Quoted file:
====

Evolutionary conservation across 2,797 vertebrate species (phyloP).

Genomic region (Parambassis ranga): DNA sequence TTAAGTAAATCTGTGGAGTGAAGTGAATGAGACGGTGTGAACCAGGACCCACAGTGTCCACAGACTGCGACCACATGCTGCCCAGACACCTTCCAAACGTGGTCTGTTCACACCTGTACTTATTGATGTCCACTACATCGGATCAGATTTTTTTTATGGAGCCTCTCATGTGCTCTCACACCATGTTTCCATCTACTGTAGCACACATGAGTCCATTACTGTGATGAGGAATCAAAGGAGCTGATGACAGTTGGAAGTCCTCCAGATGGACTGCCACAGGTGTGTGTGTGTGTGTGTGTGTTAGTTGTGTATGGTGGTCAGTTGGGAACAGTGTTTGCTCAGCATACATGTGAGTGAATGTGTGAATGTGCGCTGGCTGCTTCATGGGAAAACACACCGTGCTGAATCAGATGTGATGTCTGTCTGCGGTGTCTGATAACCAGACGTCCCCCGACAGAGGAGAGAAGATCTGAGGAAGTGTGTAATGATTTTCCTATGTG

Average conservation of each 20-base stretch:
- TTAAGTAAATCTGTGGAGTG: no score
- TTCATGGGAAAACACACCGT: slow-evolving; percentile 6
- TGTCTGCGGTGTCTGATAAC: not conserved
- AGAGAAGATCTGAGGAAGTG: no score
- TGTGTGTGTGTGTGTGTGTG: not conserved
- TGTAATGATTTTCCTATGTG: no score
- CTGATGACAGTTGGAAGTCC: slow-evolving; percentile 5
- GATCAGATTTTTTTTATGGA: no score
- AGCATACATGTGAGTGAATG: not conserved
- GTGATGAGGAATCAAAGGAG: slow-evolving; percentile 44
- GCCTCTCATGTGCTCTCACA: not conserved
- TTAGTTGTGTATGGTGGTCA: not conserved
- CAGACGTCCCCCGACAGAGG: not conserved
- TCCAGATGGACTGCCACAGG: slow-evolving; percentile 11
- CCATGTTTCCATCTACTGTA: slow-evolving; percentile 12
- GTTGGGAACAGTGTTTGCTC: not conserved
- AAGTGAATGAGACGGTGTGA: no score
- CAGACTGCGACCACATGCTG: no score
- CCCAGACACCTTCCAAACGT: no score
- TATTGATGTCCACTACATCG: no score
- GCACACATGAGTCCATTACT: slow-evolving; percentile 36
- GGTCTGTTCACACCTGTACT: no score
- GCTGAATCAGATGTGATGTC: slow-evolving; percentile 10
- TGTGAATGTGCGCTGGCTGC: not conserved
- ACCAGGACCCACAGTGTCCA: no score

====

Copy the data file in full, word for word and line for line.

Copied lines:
Evolutionary conservation across 2,797 vertebrate species (phyloP).

Genomic region (Parambassis ranga): DNA sequence TTAAGTAAATCTGTGGAGTGAAGTGAATGAGACGGTGTGAACCAGGACCCACAGTGTCCACAGACTGCGACCACATGCTGCCCAGACACCTTCCAAACGTGGTCTGTTCACACCTGTACTTATTGATGTCCACTACATCGGATCAGATTTTTTTTATGGAGCCTCTCATGTGCTCTCACACCATGTTTCCATCTACTGTAGCACACATGAGTCCATTACTGTGATGAGGAATCAAAGGAGCTGATGACAGTTGGAAGTCCTCCAGATGGACTGCCACAGGTGTGTGTGTGTGTGTGTGTGTTAGTTGTGTATGGTGGTCAGTTGGGAACAGTGTTTGCTCAGCATACATGTGAGTGAATGTGTGAATGTGCGCTGGCTGCTTCATGGGAAAACACACCGTGCTGAATCAGATGTGATGTCTGTCTGCGGTGTCTGATAACCAGACGTCCCCCGACAGAGGAGAGAAGATCTGAGGAAGTGTGTAATGATTTTCCTATGTG

Average conservation of each 20-base stretch:
- TTAAGTAAATCTGTGGAGTG: no score
- TTCATGGGAAAACACACCGT: slow-evolving; percentile 6
- TGTCTGCGGTGTCTGATAAC: not conserved
- AGAGAAGATCTGAGGAAGTG: no score
- TGTGTGTGTGTGTGTGTGTG: not conserved
- TGTAATGATTTTCCTATGTG: no score
- CTGATGACAGTTGGAAGTCC: slow-evolving; percentile 5
- GATCAGATTTTTTTTATGGA: no score
- AGCATACATGTGAGTGAATG: not conserved
- GTGATGAGGAATCAAAGGAG: slow-evolving; percentile 44
- GCCTCTCATGTGCTCTCACA: not conserved
- TTAGTTGTGTATGGTGGTCA: not conserved
- CAGACGTCCCCCGACAGAGG: not conserved
- TCCAGATGGACTGCCACAGG: slow-evolving; percentile 11
- CCATGTTTCCATCTACTGTA: slow-evolving; percentile 12
- GTTGGGAACAGTGTTTGCTC: not conserved
- AAGTGAATGAGACGGTGTGA: no score
- CAGACTGCGACCACATGCTG: no score
- CCCAGACACCTTCCAAACGT: no score
- TATTGATGTCCACTACATCG: no score
- GCACACATGAGTCCATTACT: slow-evolving; percentile 36
- GGTCTGTTCACACCTGTACT: no score
- GCTGAATCAGATGTGATGTC: slow-evolving; percentile 10
- TGTGAATGTGCGCTGGCTGC: not conserved
- ACCAGGACCCACAGTGTCCA: no score